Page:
Young PIs walk the long path to tenure on two major roads: funds and publications. Obtaining either one, preferably from a prestigious source, can make the difference between obtaining the tenure or not. Thus, one would assume that a successful PI knows how to write good grants and good papers. Fact is that a third and important ability that differentiates successful PIs from mediocre PIs is their ability to network within their scientific community.
Why invest in networking?
Some of you might think that networking capabilities are not that important for the success of a PI. If you're a good scientist, surely the scientific community will appreciate and reward you back, right? Well, not exactly. It's true that a brilliant scientist coming up with a novel idea will most probably be embraced by their institute and colleagues. However, since there are so many young scientists out there the competition for every tenure track slot is fierce and many times you need to connect with other scientists within your field to enhance your visibility. Advantages include:
- Extending your Reach – Not exactly a collaboration, but close. By networking you have better exposure to other researchers, even those at the 2nd and 3rd circles (much like Linkedin). With greater exposure you can take advantage of resources (equipment, know-how) that are not available in your institute.
- Enhancing your Reputation – Acknowledgment of your contribution to the field are not just publications. Many institutes, especially the prestigious ones, will be asking other scientists in the same field whether you're one of the leaders in the field. Talking with other colleagues in your field and making the right contacts can lead to more valuable collaborations that have more chances of leading to publications in the top tier journals as well as personal recognition which is important to institutes.
- Increased Involvment – When you're networking you will slowly become an active participant in the field which will both enable you to influence others as well as be exposed to other suggestions and offers.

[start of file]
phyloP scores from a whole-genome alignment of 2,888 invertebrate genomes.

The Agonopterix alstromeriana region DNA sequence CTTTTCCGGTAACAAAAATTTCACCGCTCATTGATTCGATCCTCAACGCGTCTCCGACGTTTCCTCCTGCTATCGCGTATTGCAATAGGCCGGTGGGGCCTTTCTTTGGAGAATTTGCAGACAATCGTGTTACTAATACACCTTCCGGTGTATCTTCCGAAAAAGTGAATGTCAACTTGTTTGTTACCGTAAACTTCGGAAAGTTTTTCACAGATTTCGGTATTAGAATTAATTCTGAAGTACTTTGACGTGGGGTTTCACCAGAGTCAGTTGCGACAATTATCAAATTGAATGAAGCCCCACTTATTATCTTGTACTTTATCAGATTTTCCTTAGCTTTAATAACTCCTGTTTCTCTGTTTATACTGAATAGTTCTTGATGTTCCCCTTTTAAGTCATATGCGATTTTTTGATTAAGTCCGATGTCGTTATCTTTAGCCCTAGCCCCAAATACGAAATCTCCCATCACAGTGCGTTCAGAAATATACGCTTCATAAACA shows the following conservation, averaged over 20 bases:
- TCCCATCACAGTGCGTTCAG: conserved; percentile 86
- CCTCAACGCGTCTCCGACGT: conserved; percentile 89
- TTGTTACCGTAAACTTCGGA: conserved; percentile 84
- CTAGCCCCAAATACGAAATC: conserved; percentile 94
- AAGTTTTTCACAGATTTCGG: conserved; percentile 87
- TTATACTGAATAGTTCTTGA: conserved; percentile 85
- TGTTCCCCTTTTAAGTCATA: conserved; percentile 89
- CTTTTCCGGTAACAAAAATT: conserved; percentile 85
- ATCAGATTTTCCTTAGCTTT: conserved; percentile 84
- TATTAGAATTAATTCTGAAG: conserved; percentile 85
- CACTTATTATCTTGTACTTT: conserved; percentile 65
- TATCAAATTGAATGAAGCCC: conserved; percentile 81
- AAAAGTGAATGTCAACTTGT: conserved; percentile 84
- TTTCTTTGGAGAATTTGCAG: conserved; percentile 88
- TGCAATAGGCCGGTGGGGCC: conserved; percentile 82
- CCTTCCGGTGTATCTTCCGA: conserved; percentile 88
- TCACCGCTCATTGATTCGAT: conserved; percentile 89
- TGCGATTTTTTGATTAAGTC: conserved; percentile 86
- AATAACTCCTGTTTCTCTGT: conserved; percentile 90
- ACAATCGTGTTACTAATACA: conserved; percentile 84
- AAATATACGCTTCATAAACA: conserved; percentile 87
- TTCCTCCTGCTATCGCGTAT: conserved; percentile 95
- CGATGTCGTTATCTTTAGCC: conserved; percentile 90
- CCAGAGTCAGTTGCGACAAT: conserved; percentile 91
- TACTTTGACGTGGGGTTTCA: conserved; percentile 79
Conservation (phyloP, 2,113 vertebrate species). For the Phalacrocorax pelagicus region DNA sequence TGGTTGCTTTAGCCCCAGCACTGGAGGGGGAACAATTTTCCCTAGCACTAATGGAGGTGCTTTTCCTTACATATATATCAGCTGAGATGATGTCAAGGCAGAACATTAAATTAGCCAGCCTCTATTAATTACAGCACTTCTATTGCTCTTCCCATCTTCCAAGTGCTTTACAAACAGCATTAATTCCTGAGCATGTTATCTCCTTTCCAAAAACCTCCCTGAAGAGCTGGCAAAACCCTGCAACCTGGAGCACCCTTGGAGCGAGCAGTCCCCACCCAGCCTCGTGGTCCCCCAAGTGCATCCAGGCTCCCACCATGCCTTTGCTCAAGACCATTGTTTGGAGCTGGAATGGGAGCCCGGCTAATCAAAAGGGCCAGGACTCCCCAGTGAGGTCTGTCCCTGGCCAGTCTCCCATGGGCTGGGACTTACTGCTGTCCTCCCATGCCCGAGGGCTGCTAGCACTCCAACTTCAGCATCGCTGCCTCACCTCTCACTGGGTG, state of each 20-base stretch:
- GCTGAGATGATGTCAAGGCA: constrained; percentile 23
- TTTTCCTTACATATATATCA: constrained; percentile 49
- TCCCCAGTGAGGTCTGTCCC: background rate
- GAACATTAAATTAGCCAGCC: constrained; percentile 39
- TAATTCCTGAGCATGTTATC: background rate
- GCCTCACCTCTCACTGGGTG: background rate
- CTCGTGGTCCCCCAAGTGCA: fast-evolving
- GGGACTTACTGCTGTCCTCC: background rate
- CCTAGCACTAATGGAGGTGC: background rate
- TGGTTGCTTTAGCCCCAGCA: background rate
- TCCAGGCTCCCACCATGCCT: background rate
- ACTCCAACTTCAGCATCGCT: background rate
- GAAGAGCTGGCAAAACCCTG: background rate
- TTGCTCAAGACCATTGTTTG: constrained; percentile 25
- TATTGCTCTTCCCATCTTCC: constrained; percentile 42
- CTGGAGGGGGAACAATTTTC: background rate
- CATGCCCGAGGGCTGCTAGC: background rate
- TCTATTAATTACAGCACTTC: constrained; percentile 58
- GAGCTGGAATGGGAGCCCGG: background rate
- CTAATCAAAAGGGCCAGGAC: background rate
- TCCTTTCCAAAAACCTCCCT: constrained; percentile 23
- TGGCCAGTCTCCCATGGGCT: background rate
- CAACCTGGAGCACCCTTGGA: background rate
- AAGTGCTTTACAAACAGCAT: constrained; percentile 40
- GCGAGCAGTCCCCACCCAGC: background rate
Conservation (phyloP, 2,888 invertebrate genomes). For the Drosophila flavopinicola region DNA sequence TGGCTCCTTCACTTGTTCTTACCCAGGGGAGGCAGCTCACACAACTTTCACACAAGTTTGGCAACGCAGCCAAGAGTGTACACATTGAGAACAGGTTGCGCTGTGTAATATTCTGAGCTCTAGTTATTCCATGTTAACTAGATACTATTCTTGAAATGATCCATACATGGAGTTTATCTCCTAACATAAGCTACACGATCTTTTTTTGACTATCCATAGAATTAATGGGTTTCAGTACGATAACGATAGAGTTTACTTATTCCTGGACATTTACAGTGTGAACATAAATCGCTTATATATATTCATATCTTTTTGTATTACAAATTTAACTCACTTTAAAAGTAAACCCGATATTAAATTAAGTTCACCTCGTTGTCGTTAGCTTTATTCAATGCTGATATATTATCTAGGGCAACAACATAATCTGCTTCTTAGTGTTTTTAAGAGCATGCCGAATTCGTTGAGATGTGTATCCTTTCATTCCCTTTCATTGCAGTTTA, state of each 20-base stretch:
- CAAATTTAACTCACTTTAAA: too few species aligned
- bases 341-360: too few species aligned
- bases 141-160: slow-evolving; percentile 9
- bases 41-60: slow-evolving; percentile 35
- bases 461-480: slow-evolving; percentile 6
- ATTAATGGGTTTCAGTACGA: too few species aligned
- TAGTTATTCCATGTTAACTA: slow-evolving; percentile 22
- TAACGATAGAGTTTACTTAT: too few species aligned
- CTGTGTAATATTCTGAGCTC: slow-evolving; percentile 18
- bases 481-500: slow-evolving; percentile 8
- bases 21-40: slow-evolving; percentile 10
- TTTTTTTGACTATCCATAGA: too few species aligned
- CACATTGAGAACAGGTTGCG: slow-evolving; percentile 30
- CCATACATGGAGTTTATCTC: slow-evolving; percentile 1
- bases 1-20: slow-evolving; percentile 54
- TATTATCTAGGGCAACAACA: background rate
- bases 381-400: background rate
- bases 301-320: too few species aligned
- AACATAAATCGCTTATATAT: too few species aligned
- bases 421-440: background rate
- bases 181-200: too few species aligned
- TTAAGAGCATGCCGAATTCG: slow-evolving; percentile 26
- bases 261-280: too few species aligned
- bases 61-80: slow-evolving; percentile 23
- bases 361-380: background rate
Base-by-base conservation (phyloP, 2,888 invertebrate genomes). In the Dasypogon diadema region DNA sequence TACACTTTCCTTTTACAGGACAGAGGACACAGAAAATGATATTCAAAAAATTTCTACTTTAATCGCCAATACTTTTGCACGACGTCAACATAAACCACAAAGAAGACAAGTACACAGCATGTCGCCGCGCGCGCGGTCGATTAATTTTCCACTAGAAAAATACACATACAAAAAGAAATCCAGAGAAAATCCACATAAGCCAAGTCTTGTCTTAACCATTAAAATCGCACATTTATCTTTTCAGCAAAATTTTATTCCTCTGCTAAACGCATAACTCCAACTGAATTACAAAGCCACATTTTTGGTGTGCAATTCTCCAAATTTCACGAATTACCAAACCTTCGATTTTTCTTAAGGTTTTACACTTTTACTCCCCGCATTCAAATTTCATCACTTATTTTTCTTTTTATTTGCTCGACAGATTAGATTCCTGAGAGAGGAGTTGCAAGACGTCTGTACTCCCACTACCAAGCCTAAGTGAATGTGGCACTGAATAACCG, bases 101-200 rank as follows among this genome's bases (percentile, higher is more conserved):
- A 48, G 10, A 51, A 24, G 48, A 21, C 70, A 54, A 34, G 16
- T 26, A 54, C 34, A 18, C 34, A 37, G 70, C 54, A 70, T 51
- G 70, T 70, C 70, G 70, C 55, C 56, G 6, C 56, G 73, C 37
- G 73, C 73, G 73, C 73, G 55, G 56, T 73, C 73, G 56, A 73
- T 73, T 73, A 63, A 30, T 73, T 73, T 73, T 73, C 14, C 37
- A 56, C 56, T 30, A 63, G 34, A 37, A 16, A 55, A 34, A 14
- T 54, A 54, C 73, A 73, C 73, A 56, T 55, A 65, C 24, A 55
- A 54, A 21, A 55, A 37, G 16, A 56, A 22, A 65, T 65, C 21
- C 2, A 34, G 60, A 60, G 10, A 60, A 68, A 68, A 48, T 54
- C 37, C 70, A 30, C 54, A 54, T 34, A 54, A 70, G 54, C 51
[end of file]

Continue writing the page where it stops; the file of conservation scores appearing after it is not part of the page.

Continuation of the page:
How to connect
Basically, networking is all about talking with other colleagues. The best place to start networking is at conferences. This is one of the prime reasons why fresh PIs should attend their field's annual meeting. At conferences some scientists might network without effort while others might be a bit intimidated or shy at first. It will be easier for you to approach when you have some knowledge of their research. Don't let chance take you by the arm; do your homework and scan the abstract book for potential collaborators and key scientists in the field. Make sure you know what they are doing and think of points at which your lab and theirs can interact together. Do remember, though, that high tier profs will be tremendously busy, some will come to their keynote lecture and afterwards will leave the conference for their next destination. Aim to talk with a least one or two of the leading scientists in the field. Its more important they know your face and name so when you participate in the next annual meeting you'll be familiar to them. In that vein, avoid being too pushy since abrasiveness may make a stronger impression than your science acumen. Try to catch them at coffee breaks and make sure you know at least one or two people at the meeting that can introduce you to others. Another good point to start your collaboration is to give a mini-lecture about your research (if you have preliminary data). In most cases, this is the only real way to make other PIs appreciate your work, so if you do not have anything to show try not to drag your old work from more then one year after your postdoctoral studies.
Another good way to connect is through personal connections. You have friends from grad school or your most recent post, right? Ask them to introduce you to some of the institute members they are familiar with and that are relevant to your field.
Most important, be accessible – you should be available to others, make the time to talk to people. Don’t hide behind your smartphone. Don’t forget that networking starts with people.
I would like to thank Dr. Raz Zarivach for his critical comments and discussion.